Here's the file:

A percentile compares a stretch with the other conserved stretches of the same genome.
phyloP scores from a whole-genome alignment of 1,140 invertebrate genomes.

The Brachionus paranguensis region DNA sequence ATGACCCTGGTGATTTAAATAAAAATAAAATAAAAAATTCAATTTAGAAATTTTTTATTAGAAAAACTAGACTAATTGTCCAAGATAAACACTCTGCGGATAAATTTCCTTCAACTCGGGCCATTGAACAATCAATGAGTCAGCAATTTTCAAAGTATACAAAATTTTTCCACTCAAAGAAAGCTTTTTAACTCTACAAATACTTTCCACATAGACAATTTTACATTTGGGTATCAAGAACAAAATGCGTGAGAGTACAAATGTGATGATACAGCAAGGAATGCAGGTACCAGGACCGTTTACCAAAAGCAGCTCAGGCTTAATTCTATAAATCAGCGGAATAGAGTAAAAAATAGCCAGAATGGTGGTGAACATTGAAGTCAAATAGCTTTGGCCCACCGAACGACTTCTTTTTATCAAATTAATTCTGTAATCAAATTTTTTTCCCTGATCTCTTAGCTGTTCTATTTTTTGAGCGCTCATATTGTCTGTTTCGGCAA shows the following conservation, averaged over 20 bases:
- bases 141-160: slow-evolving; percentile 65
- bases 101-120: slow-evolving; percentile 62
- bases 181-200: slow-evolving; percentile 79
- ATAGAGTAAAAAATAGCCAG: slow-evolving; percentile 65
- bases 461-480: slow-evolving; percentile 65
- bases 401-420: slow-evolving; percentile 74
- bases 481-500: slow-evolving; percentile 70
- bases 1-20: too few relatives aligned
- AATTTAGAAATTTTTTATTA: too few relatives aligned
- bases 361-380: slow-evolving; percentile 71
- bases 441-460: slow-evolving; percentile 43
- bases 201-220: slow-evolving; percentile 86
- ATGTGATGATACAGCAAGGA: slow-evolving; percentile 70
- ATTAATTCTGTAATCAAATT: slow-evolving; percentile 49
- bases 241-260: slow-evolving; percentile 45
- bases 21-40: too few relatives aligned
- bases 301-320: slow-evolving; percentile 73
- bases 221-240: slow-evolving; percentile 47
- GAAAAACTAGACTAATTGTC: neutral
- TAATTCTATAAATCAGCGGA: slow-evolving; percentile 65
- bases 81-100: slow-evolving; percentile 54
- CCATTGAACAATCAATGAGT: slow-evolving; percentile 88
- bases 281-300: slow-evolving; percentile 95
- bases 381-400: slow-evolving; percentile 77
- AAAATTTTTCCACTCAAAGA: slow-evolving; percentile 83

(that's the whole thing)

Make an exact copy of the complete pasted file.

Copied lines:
A percentile compares a stretch with the other conserved stretches of the same genome.
phyloP scores from a whole-genome alignment of 1,140 invertebrate genomes.

The Brachionus paranguensis region DNA sequence ATGACCCTGGTGATTTAAATAAAAATAAAATAAAAAATTCAATTTAGAAATTTTTTATTAGAAAAACTAGACTAATTGTCCAAGATAAACACTCTGCGGATAAATTTCCTTCAACTCGGGCCATTGAACAATCAATGAGTCAGCAATTTTCAAAGTATACAAAATTTTTCCACTCAAAGAAAGCTTTTTAACTCTACAAATACTTTCCACATAGACAATTTTACATTTGGGTATCAAGAACAAAATGCGTGAGAGTACAAATGTGATGATACAGCAAGGAATGCAGGTACCAGGACCGTTTACCAAAAGCAGCTCAGGCTTAATTCTATAAATCAGCGGAATAGAGTAAAAAATAGCCAGAATGGTGGTGAACATTGAAGTCAAATAGCTTTGGCCCACCGAACGACTTCTTTTTATCAAATTAATTCTGTAATCAAATTTTTTTCCCTGATCTCTTAGCTGTTCTATTTTTTGAGCGCTCATATTGTCTGTTTCGGCAA shows the following conservation, averaged over 20 bases:
- bases 141-160: slow-evolving; percentile 65
- bases 101-120: slow-evolving; percentile 62
- bases 181-200: slow-evolving; percentile 79
- ATAGAGTAAAAAATAGCCAG: slow-evolving; percentile 65
- bases 461-480: slow-evolving; percentile 65
- bases 401-420: slow-evolving; percentile 74
- bases 481-500: slow-evolving; percentile 70
- bases 1-20: too few relatives aligned
- AATTTAGAAATTTTTTATTA: too few relatives aligned
- bases 361-380: slow-evolving; percentile 71
- bases 441-460: slow-evolving; percentile 43
- bases 201-220: slow-evolving; percentile 86
- ATGTGATGATACAGCAAGGA: slow-evolving; percentile 70
- ATTAATTCTGTAATCAAATT: slow-evolving; percentile 49
- bases 241-260: slow-evolving; percentile 45
- bases 21-40: too few relatives aligned
- bases 301-320: slow-evolving; percentile 73
- bases 221-240: slow-evolving; percentile 47
- GAAAAACTAGACTAATTGTC: neutral
- TAATTCTATAAATCAGCGGA: slow-evolving; percentile 65
- bases 81-100: slow-evolving; percentile 54
- CCATTGAACAATCAATGAGT: slow-evolving; percentile 88
- bases 281-300: slow-evolving; percentile 95
- bases 381-400: slow-evolving; percentile 77
- AAAATTTTTCCACTCAAAGA: slow-evolving; percentile 83